Levi Walker was just a regular college student until a hilariously uncomfortable encounter with his roommate led him to storm out of his dorm—straight into the path of a delivery truck.
And well, all anime fans know what happens when you meet Truck-kun.
Now he’s been reincarnated with magical powers at Otherworld Academy in the land of Taryl, where he and other magic-wielding students from other dimensions must harness their abilities to fight off the monstrous Horrors that threaten all their worlds. It’s a jarring transition to make …
But then, all the sexy girls at his new school make it a whole lot easier.
I knew I was going to like Deacon Frost’s Raven House (Otherworld Academy #1) the moment I saw Truck-kun named in the blurb. Truck-kun is not an actual character in the book, beyond its pivotal appearance in the first scene, but any author who can name one of the most iconic trucks in all of anime obviously knows their isekai tropes.
That said, if you like isekai adventures, you’re in for a fun ride.
Otherworld Academy reads like the glorious product of a drunken late-night con chat between authors where one asked “What if Harry Potter got isekai’d off to a sexy steampunk college and also discovered he was really into Pokemon and also collecting girls?” It’s more Harry Potter than Pokemon, given its magic boarding school setting and cross-dimensional high stakes, but when it’s revealed that reincarnated Levi has a talent for monster taming and gets a set of magic items that are basically steampunk Pokeballs, the monster collecting nerd in me squealed a little bit. (Okay, a lot.)
It’s a harem book, so naturally Levi collects ladies as enthusiastically as he does monsters, but it stands out from other harem books in that its women contribute something other than sexiness to the plot. Each helps Levi learn to master his powers and place in this world in their own (not even necessarily sexy) ways, and eventually he discovers a legitimate reason why he should pair up with multiple women (relating to the mechanics of his magic).
On the spicy end, there’s plenty of spice, and it’s hot—but the characters and world are so well-defined that honestly it could stand on its own without the spicy scenes. (And they are mostly skippable for people who want story over sex.)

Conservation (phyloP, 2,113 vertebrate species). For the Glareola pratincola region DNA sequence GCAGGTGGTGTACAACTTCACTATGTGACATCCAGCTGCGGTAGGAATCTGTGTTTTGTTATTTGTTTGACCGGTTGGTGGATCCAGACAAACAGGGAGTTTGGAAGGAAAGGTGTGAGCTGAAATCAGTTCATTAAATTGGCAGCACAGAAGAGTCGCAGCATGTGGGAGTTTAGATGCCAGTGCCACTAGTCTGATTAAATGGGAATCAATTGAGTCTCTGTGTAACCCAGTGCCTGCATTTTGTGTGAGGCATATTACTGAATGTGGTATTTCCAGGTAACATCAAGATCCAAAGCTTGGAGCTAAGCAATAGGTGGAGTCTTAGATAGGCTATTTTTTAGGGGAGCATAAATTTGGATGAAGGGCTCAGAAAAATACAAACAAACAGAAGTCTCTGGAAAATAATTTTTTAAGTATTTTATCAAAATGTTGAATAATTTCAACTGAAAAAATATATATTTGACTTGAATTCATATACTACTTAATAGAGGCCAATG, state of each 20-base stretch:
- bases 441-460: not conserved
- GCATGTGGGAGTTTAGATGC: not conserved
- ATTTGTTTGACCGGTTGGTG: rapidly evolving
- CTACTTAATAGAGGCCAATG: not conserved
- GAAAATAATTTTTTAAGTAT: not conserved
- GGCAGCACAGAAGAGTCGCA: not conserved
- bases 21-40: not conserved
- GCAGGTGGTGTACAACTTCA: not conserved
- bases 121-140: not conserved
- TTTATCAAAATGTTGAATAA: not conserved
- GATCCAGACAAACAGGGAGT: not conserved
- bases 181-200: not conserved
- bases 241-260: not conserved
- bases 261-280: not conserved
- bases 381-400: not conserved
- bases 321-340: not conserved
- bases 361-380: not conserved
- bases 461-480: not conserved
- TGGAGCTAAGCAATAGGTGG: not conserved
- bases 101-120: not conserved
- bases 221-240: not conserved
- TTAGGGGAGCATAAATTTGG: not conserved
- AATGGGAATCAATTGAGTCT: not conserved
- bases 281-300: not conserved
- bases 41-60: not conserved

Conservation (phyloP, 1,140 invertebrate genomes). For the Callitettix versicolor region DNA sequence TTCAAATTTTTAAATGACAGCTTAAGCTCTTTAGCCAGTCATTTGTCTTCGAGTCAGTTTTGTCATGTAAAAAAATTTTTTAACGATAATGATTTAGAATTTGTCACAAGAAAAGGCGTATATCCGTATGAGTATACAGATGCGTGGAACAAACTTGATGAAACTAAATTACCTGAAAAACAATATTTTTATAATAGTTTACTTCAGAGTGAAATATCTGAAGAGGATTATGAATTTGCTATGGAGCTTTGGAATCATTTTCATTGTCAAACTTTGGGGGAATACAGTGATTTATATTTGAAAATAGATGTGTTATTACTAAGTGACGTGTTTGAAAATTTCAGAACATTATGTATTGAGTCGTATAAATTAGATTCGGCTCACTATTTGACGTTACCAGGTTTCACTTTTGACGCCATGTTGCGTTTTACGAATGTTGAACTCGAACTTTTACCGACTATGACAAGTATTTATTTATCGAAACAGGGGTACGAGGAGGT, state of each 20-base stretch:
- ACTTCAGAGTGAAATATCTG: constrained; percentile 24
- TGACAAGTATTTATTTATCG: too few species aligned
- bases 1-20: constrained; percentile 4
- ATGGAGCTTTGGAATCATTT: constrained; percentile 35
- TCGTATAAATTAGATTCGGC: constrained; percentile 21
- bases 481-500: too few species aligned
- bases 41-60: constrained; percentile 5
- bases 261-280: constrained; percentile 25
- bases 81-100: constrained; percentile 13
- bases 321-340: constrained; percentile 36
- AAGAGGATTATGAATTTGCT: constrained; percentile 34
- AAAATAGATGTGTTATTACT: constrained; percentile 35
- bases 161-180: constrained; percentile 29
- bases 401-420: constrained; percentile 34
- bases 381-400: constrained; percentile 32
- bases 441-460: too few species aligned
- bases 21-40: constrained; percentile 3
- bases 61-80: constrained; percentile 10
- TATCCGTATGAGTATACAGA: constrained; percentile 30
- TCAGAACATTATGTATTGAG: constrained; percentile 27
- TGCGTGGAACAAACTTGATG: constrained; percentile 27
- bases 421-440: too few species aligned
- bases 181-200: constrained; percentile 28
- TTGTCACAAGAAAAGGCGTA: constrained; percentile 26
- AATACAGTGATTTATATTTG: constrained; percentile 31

To be honest, while the spice is great, the world and characters are where Raven House excels. Its approach to magic is interesting and twofold; mana in this setting can be processed into vapor and burned in a way that effectively turns it into fuel, and the magitek nerd in me enjoyed reading about the intricacies of this process. People, of course, have access to magic, too, and since everyone at this school is from a different dimension with different magical practices, there are a wide variety of ways for students to harness their magic, which makes for cool, eclectic battle scenes, especially toward the end.
In terms of the world itself, we don’t get much of a look into the other dimensions in this book—this volume is largely the story of Levi getting used to his new world—but some details here and there, and especially the climactic conflict of the book, hint at a complex array of interdimensional politics and problems just waiting to spill onto Academy grounds in future books.
Levi himself is a likable and relatable protagonist, fascinated by his new abilities and body while being reasonably frustrated by the practical things he now has to get used to. (He had good eyesight in his old body, for example, whereas his new body needs glasses.) Also, while he has his headstrong moments, he’s never audacious enough to be outright stupid, and mostly uses his power to stick up for his motley band of friends when bullies from other houses come to pick at them. (Otherworld Academy divides its students into magically-themed houses, Hogwarts-style.) He’s also noble enough to stick up for redeemable enemies once he learns more about their situations, though the absolute baddies get knocked on their asses when they deserve it. Cupcake-obsessed elf Nox Willowbrook makes for a fun companion, both in magic and … other things, and dark elf house mistress Tawny Goldenrod makes for a ferocious presence, both on the battlefield and … elsewhere. Another notable character is Glint Scrim, a swamp imp and vapor engineer who’s such a nerd for his subject matter that his enthusiasm is absolutely infectious (and one of the reasons why the magic systems come across so well).
Of all the characters, though, Zuzan is best girl.
Overall, if you’re looking for a fun, magical academy adventure with a steampunk vibe and steamier sex, Raven House (Otherworld Academy #1) is a great place to start.